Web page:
The growth of urbanization in the environment - and, in certain regions, the rapid "Westernization" of traditional ways of life [v] , the economic constraints, [vi] and perhaps also, a concern for solidarity with the poor, can modify the "ideal" conditions of the work place which have prevailed in our communities up to the present. Here we can question the communities which have opted for a factory type of industry using state of the art technologies (computers) to evaluate the real impact of these new conditions on the contemplative dimension of our life. In comparison, we can ask about the impact that the printing press had on the scriptorium of our monasteries and the questions that this new situation may have raised, particularly on the practice of lectio divina. This practice was not lost, even if the conditions under which it was exercised did change. Along this line, one of the documents spoke of the term and the practice of video divina [vii] ; it would be good to reflect and have a communal sharing of our experiences with this practice.
Beyond these more immediate preoccupations, we can ask ourselves if we are ready to evaluate precisely the long term effects of these new technologies on our way of life. In this area, it seems that we have not yet gone beyond the level of acculturation, that is, of an intelligent and appropriate adaptation to these new procedures of work and communication, without arriving at the level of inculturation, properly speaking. For this we will need to await new generations of monks and nuns, formed in this new culture, that of homo informaticus. One of these major modifications left to conjecture is that of our relationship to temporality. Using the simple example of mailing a letter we see how this was formerly done by boat, then by plane and now by FAX, [viii] so the time of waiting used to characterize the mail delivery is considerably reduced. A culture of immediacy is taking shape [ix] , especially through the use of the computer which allow a considerable mass of information to be transferred in a minimal amount of time. A certain atrophy of the human memory could be the result. This could constitute a potential menace to formation and the preservation of a proper identity (personal and institutional), in the measure where the feeling of identity is rooted in the individual or collective memory. [x] On the other hand, we can also see the computer as an aide which, by its efficiency and rapidity, liberates the memory and the human spirit, allowing them to exercise their activity in the areas where they are at their best. As for using the computer, there has also been mentioned the risk of closing oneself off in a world of information - or of super-information [xi] , neutral, divested of all affective content, with its more or less long term effects on human relationships or on the relationship to God which is prayer [xii] . If such a possibility remains real and calls us to vigilance, it also has a positive counterpart, that of surpassing spatial limits which allow us to live in the rhythm of world events - conflicts, wars, famines, etc. - and can really contribute to the development of human solidarity.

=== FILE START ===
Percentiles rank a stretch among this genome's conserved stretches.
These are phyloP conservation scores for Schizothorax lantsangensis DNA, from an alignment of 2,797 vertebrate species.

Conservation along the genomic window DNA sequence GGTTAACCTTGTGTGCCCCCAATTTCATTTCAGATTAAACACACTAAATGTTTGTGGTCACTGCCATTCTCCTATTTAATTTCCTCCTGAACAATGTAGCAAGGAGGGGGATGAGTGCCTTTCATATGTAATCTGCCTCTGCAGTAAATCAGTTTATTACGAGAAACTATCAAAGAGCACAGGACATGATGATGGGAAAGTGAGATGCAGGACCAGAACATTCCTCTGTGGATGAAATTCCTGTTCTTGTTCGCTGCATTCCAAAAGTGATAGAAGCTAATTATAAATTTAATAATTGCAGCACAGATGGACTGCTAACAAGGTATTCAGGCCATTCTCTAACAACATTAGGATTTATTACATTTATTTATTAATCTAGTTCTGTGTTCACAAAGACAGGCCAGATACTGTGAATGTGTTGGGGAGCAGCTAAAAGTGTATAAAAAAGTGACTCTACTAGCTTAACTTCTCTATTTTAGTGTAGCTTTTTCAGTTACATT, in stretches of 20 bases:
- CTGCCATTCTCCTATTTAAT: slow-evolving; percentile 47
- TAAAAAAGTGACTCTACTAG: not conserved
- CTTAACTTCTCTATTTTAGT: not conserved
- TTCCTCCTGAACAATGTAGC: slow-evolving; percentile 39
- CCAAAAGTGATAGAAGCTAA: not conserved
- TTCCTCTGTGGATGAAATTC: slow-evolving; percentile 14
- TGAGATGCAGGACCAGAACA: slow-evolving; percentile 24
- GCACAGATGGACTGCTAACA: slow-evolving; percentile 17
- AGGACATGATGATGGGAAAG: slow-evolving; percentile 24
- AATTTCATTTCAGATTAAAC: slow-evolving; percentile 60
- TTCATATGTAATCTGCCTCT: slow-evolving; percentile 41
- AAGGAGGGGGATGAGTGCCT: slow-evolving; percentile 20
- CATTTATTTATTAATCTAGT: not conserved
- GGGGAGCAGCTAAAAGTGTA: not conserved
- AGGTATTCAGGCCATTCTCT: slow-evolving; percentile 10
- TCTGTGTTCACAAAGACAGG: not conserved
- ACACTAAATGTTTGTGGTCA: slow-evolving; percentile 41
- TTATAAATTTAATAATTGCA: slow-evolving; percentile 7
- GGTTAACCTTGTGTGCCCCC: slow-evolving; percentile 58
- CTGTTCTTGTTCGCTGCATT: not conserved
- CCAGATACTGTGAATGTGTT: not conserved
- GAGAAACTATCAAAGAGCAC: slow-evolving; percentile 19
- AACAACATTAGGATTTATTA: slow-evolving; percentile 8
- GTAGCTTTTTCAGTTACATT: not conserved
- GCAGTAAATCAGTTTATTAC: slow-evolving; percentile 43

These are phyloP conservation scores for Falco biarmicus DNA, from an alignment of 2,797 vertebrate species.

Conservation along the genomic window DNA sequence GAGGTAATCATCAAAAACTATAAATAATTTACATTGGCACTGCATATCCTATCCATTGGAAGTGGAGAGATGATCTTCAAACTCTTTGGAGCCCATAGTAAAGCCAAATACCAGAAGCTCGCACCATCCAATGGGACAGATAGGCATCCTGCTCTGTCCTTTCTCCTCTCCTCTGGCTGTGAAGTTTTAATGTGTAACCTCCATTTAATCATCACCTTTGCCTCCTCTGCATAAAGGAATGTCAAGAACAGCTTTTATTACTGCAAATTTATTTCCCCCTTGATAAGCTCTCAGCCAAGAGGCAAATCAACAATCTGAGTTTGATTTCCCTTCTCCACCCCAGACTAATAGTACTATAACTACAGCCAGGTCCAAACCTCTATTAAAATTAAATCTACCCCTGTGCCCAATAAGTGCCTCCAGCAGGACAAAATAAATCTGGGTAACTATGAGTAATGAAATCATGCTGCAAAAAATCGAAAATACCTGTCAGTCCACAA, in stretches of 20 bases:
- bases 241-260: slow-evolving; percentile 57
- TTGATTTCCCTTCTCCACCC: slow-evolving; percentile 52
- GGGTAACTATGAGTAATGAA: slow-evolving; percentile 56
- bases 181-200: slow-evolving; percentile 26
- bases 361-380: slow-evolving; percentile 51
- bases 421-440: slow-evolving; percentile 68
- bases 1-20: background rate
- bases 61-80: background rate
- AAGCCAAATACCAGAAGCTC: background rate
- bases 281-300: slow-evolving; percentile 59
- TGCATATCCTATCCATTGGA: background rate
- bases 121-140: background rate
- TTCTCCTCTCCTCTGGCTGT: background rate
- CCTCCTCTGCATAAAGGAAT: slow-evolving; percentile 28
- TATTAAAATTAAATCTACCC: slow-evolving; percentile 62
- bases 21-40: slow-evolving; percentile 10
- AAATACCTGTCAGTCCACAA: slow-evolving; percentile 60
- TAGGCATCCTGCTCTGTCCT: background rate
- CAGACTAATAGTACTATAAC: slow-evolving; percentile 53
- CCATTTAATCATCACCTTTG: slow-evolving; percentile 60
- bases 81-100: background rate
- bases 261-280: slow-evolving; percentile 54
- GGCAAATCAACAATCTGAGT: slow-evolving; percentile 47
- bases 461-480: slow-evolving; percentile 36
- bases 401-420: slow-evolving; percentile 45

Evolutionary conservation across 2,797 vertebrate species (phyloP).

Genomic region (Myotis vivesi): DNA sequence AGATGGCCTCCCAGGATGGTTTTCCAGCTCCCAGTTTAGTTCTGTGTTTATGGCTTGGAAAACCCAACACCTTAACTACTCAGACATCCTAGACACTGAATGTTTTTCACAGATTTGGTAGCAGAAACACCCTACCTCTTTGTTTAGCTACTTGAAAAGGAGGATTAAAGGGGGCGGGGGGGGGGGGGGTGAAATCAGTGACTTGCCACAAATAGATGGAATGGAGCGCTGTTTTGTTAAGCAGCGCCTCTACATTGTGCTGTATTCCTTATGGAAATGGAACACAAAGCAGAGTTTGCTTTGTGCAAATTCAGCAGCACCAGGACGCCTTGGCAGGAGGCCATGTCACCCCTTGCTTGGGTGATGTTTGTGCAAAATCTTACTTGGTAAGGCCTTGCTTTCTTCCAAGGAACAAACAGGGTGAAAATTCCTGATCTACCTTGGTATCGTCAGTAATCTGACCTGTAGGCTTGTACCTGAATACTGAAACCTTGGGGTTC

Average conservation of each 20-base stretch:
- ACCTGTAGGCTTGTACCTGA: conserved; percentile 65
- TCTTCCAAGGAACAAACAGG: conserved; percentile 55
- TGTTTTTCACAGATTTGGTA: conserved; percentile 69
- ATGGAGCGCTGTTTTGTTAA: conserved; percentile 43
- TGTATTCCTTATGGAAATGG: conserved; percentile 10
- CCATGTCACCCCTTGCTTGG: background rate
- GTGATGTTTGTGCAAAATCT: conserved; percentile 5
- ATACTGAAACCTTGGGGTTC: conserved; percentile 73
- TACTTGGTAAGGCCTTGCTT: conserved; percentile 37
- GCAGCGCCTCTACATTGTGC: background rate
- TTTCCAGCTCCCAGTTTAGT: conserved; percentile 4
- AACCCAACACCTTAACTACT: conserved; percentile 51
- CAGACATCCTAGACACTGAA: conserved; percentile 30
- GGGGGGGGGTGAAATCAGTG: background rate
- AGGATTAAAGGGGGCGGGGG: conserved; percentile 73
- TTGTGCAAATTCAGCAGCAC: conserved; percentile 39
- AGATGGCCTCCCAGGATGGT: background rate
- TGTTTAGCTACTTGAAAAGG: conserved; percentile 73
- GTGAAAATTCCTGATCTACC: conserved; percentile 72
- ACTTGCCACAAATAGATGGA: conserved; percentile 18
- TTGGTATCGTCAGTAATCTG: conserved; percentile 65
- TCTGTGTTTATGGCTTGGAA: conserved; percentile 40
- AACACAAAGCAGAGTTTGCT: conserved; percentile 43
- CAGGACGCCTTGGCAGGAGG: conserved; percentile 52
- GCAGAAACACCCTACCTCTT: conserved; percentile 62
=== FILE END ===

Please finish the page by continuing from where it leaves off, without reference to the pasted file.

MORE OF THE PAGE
2. Post-Modern Man and Woman